2. Switch #1 activated again -> Stop Recording Sample A, Playback Sample A, Start Recording Sample B.
  3. Switch #1 activated again -> Stop Recording Sample B, Playback Sample A and Sample B, Start Recording Sample C.
    1. Switch #1 activated again -> Stop Recording Sample C, Playback Sample A and Sample B and Sample C, Start Recording Sample D.
  4. etc…

This forms a staircase looping effect ideal for making a fun little state program that records tracks of musical samples and plays them back simutaneously. I think its a cool idea.

But now maybe you can see the importance of “lining up” each recording to the rest of the playing samples… they really can’t be off more then a few milliseconds.

I tried DEVLiN’s idea of delaying the recording and it is much better, although I am using a poor timer (I only have a resolution of 100ms to work with which sucks).

Brett, is there a way to maybe load the buffer of the mixer, and figure out when it is full, then release the buffer to the output? Maybe that’ll work??

Another question I have is regarding the recording example included with FMOD:

I see that you have an algorithm that keeps the playback cursor just behind that of the recording cursor (reverb echoy effect). If I were to start playing back two or more samples at the same time, by how much would their positions at anytime differ? Would I NEED a similar algorithm to monitor any straying sample positions from my specified cursor?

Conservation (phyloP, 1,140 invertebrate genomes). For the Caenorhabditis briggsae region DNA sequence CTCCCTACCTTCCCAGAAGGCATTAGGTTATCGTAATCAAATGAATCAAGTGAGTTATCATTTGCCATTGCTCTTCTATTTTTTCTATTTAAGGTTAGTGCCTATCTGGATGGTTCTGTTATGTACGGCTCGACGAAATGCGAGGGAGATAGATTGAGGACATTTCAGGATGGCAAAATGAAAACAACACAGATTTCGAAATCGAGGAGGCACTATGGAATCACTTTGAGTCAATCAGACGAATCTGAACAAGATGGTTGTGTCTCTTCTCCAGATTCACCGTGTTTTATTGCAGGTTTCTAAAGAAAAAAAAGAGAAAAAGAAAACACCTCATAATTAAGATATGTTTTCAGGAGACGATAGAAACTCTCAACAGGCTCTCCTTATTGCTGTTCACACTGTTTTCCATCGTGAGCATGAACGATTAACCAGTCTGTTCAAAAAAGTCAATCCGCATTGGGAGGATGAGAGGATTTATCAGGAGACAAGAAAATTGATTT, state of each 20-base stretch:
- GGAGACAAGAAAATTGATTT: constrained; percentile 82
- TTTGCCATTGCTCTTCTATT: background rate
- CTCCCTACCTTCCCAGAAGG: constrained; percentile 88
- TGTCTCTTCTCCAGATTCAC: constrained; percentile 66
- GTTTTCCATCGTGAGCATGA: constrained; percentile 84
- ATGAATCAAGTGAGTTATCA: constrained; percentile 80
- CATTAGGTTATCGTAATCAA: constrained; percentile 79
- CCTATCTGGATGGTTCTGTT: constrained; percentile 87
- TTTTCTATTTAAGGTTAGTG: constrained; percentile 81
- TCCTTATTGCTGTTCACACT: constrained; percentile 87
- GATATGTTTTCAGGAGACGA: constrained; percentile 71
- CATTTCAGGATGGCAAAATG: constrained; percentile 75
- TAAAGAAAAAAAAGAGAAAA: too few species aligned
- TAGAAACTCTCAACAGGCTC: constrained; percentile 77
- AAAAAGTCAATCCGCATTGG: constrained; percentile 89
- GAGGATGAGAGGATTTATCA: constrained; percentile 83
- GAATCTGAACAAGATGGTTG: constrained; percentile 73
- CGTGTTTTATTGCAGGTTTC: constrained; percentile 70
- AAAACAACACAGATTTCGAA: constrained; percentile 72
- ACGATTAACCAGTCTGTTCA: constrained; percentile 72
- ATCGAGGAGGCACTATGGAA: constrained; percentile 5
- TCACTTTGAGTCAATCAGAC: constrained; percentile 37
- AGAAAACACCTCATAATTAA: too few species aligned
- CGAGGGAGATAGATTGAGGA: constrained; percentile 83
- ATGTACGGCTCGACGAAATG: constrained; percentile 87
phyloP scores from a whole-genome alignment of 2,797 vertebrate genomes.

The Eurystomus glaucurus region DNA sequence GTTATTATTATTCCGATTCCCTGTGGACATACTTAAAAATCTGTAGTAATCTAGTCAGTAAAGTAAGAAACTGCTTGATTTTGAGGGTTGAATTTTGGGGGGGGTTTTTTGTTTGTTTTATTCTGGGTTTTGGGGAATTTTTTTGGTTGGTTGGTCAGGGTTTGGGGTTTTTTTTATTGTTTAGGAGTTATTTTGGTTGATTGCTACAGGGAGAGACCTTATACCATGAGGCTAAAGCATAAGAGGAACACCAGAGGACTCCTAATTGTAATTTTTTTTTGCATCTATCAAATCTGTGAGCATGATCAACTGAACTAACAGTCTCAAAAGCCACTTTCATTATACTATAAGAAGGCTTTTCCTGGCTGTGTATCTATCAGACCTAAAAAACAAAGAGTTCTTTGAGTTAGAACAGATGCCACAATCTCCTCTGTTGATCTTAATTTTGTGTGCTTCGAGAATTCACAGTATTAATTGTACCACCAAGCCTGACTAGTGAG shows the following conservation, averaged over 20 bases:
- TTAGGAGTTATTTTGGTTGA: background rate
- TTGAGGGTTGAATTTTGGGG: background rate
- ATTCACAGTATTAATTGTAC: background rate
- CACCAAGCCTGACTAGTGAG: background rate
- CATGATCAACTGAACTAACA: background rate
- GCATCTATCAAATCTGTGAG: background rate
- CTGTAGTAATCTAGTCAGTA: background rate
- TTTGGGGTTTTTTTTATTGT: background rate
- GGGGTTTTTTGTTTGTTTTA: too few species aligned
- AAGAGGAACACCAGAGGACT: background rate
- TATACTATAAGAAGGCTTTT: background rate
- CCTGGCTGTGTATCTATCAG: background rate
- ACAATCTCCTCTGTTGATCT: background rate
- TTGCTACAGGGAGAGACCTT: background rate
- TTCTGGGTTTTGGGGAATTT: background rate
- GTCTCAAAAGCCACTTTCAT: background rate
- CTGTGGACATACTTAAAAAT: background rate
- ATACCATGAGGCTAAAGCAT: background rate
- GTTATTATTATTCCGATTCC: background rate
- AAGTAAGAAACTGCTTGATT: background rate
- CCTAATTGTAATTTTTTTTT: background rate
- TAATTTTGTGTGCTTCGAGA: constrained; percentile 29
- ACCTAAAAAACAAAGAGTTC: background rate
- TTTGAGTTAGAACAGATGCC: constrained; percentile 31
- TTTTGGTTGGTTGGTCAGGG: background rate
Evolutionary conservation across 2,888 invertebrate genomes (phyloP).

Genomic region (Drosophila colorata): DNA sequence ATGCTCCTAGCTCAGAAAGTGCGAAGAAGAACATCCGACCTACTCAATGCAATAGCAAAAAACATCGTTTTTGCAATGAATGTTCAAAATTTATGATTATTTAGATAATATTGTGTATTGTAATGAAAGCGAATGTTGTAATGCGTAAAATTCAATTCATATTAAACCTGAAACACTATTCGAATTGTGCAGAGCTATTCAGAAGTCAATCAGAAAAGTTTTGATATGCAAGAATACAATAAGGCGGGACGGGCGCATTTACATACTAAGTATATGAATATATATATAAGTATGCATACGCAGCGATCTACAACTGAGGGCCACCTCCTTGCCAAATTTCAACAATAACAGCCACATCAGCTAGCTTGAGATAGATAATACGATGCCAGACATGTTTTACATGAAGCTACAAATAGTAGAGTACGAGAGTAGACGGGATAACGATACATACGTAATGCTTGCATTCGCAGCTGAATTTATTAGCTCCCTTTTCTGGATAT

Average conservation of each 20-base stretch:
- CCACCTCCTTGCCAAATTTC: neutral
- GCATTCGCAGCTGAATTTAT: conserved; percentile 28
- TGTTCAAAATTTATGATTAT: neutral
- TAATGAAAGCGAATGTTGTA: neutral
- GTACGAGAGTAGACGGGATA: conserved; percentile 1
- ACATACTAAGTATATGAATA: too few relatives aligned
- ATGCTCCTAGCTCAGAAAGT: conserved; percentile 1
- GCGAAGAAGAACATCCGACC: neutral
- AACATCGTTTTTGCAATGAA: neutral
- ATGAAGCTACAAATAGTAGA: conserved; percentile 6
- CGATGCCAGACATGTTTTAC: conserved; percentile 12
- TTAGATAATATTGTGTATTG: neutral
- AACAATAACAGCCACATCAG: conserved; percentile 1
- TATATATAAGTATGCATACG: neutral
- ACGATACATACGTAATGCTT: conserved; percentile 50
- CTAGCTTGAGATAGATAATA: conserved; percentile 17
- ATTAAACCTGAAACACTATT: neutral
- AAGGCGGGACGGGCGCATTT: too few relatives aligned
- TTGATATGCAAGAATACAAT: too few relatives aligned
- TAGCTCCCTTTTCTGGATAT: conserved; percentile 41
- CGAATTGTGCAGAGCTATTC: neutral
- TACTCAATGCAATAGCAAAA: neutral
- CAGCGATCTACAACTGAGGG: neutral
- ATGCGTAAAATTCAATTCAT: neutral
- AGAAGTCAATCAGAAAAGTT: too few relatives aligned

Thanks for your help!

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A Callback function for when the mixerbuffer has been filled would maybe solve your problem.

But. How about this ( ugly hack to maybe make it work ).

IF FSOUND_Stream_SetEndCallback calls the callback function when the actual stream has stopped playing ( audibly, not just in the end of the mixer ) you could maybe do this.

Record first sample.

Set the first sample up as a stream, set a callback with:
FSOUND_Stream_SetEndCallback();
to stop the recording from the callback, either directly or via a flag for your main loop.

Play the first sample as a stream and start recording the second sample directly after.

Now, once the callback is called, your second sample will stop being recorded.

After that, you post process it by comparing the length of the two samples, and removing the difference from the beginning of the second sample.